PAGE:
Simulated talks show a Brexit science deal is possible, but not simple, says Martin Smith
“Success is a science,” Oscar Wilde once said. “If you have the conditions, you get the result.” Over the last two decades, the conditions for UK and European Union science have been very successful.
Working together, European nations have created a world-leading research environment. When the UK leaves the European Union on 31 January, this relationship will change fundamentally
Today, Wellcome and the Brussels-based think tank Bruegel released the outcome of a simulated negotiation to create a future UK-EU science deal. We put a ‘UK team’ and an ‘EU team’ head to head to try and agree a suitable text, moving from aspirational statements to the nitty gritty.
We were relieved to find that agreeing a deal for research is possible, but as with any complex negotiation, the devil is in the detail.
Striking a deal that enshrines continued collaboration on research and innovation is in both sides’ interest, but a shared purpose alone will not be enough to bring this to fruition. Compromise and flexibility are needed on both sides, and the clock is ticking. Getting the conditions right after Brexit will be crucial to secure the future of UK science.
The science community has always been confident that the international nature of its work, and the deep roots grown from thousands of projects and collaborations involving the UK and EU, would make a deal for science relatively easy to agree.
Our two teams entered their negotiation with a similar mindset. Both sides recognised and appreciated each other’s contribution and wanted to keep collaboration as close as possible to current levels.
For both teams, the top priority was securing full UK association to Horizon Europe, the EU’s approximately €100 billion (£84bn) research and innovation programme. This was seen as an early and easy win-win, and one that the UK science community would welcome with enthusiasm.
Cracks started to emerge as the teams pushed beyond broad statements of intent to look at the specific commitments each wanted from the other. Issues such as the UK’s financial contribution, immigration and regulatory alignment—often called ‘level playing field’ provisions—exposed the rocks lurking beneath the calm seas of scientific cooperation.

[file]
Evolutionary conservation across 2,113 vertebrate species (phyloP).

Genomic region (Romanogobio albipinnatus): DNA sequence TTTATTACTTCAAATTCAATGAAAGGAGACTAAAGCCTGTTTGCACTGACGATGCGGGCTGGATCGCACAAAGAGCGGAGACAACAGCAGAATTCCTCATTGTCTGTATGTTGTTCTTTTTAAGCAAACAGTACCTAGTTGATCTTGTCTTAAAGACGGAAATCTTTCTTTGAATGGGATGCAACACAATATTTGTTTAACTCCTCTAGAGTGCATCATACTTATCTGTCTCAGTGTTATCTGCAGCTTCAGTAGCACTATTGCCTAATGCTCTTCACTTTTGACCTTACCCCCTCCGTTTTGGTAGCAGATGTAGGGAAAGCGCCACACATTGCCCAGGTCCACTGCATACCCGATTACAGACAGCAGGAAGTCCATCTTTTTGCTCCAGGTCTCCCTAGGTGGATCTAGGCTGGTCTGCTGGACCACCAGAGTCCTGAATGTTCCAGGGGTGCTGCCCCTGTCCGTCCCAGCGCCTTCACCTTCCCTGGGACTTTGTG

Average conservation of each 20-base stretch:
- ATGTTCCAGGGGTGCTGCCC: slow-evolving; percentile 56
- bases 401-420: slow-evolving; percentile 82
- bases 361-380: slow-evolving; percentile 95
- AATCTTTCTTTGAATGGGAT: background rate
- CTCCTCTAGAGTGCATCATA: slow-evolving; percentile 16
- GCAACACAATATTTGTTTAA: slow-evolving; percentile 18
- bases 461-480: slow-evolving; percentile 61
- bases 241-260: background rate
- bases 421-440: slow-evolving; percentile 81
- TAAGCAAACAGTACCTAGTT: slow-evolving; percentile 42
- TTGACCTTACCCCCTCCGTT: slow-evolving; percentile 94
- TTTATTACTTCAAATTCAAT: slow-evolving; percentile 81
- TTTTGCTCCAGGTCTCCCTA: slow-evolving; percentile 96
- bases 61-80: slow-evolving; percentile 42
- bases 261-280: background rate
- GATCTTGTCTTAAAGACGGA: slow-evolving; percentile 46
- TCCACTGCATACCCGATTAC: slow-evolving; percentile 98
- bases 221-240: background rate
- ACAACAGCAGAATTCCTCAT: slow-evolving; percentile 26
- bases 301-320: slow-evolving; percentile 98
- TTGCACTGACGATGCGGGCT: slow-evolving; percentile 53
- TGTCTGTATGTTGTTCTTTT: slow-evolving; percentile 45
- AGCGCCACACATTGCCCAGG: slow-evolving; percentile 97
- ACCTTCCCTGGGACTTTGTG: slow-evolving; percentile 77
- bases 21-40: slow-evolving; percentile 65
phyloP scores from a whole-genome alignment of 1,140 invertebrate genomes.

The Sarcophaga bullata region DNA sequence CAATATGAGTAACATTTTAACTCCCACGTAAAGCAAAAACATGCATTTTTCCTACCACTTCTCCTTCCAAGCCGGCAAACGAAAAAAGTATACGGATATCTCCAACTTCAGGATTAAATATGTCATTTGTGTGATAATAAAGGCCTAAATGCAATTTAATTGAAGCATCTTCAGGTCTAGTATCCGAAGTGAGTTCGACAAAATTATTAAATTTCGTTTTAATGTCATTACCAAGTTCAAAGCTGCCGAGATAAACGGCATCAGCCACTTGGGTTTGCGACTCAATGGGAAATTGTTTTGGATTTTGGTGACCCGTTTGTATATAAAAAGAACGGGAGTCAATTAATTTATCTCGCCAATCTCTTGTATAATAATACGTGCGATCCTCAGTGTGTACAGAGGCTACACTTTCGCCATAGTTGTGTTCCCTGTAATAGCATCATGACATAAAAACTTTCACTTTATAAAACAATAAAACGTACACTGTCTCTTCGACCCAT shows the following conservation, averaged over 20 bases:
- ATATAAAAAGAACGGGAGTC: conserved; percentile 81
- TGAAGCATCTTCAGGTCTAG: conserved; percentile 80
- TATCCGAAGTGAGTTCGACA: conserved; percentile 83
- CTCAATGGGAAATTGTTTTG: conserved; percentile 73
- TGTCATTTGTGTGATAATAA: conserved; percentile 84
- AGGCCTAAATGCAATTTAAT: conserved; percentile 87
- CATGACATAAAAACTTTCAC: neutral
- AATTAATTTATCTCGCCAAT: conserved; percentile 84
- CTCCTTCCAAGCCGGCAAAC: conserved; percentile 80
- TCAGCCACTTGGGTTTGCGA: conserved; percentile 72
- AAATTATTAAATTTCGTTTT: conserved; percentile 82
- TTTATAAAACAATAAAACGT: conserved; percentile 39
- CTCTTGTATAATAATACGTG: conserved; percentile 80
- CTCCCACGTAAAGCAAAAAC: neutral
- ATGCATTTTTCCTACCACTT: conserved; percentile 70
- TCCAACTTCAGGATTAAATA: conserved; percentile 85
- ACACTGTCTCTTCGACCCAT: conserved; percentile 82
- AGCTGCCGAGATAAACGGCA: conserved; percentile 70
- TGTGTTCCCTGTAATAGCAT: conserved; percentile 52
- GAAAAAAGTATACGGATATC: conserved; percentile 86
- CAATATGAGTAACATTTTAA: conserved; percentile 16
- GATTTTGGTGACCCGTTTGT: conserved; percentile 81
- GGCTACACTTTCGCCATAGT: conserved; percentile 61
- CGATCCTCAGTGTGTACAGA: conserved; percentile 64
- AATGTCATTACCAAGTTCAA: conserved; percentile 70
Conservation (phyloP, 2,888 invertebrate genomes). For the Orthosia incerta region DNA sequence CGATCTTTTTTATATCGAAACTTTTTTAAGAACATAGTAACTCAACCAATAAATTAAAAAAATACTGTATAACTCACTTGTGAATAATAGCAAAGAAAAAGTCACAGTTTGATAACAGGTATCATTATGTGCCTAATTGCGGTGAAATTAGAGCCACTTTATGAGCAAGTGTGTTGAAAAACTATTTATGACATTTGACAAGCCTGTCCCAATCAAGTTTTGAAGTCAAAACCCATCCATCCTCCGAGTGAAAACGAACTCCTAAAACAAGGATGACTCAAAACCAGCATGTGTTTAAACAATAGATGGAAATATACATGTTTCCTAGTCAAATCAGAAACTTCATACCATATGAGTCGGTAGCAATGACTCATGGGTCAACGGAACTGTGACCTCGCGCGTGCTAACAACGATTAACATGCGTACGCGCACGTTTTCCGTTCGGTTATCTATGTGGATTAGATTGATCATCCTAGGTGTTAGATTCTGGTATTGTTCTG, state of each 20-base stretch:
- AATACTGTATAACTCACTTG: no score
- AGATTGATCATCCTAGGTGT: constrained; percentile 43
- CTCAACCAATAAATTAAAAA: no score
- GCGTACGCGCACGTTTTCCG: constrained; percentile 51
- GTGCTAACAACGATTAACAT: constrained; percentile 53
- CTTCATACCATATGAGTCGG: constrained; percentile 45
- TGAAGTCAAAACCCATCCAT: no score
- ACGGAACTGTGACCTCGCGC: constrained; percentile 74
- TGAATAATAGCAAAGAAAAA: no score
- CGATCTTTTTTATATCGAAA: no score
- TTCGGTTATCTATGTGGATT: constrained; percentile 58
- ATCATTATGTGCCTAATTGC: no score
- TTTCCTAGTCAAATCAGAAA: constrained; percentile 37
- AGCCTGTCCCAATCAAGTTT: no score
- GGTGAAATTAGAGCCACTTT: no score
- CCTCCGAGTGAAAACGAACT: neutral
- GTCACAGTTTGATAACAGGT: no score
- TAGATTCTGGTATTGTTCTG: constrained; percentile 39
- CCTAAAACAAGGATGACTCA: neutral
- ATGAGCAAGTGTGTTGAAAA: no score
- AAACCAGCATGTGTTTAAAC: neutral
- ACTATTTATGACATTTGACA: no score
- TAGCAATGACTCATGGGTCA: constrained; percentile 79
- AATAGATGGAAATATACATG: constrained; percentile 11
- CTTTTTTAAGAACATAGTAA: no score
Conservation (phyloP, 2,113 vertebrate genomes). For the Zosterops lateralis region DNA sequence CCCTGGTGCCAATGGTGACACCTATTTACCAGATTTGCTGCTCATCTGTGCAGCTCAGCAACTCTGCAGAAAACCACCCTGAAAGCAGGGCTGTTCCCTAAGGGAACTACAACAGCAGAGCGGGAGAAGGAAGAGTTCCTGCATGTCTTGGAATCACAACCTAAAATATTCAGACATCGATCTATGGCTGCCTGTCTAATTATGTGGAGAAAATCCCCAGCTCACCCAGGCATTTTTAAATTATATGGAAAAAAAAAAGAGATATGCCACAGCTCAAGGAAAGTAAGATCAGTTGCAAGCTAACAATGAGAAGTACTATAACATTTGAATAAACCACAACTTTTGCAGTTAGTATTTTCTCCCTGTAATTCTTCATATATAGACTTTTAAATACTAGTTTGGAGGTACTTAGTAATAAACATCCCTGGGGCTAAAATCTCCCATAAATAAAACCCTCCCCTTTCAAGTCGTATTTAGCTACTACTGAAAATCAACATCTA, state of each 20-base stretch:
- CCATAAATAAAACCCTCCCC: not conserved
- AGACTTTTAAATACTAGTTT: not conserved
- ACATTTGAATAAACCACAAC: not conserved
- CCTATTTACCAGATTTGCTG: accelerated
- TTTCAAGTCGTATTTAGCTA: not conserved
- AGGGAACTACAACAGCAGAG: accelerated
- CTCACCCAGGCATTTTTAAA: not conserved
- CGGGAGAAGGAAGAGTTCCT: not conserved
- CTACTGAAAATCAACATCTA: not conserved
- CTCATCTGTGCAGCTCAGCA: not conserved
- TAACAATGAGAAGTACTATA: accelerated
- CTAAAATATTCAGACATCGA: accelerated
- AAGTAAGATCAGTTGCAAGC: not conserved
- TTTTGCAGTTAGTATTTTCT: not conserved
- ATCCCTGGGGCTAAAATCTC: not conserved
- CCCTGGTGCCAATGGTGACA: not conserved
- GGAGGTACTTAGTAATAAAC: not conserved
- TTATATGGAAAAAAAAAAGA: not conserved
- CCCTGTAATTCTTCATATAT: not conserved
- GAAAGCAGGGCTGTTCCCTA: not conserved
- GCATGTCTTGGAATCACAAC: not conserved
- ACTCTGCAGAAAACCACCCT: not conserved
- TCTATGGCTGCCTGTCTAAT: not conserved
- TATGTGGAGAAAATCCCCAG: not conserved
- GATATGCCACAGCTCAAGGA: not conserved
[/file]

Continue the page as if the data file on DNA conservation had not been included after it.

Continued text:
Whether and how the UK changes regulations after Brexit was a substantial stumbling block. The EU team was keen to ensure the UK did not reduce standards, undercutting the EU and making science collaboration more difficult.
The UK team acknowledged these concerns but knew any firm commitment to align completely after Brexit would be impossible to sell at home. Although our teams eventually found a suitable compromise wording, their struggle suggests this will be one of the fundamental battles of the real negotiations.
Real progress was only made when both sides started to show flexibility. For example, the EU’s expected move to a model where the UK pays as much into EU research funds as it takes out helped us do a deal on post-Brexit financial contributions to Horizon Europe.
While the UK would stop being a net beneficiary of EU research funds, it also wouldn’t be asked to make large upfront payments with no guarantee of a return, as is the case under the current system. This would have been a difficult sell to the UK Treasury, and to a public concerned about money being sent to Brussels.
With only 11 months for the UK and EU to agree its future relationship, including arrangements on science, time is running out fast. Our mock negotiation showed that many issues must be resolved, each with myriad complexities.
With Horizon Europe due to start in January 2021, there is no room for extension or delay. Missing the start of the programme would damage UK science, probably reducing collaboration for years to come—as we saw when the Swiss lost full access for a period during Horizon 2020.
To minimise disruption, research and innovation must be prioritised in the negotiations, ideally in a stand-alone deal for science, independent of the core Brexit agreement. This is the best way to ensure the UK is part of Horizon Europe from day one and not impacted by wider Brexit delays.
Both the new UK government and EU commission have talked positively about science and the need for more, not less, international collaboration. It is now in their hands to turn their warm words into actions and create the conditions for UK and EU science to thrive in the future. Everyone can help by signing the online Deal for Science petition.
Martin Smith is UK/EU policy and advocacy manager at the Wellcome Trust
A version of this article also appeared in Research Fortnight and Research Europe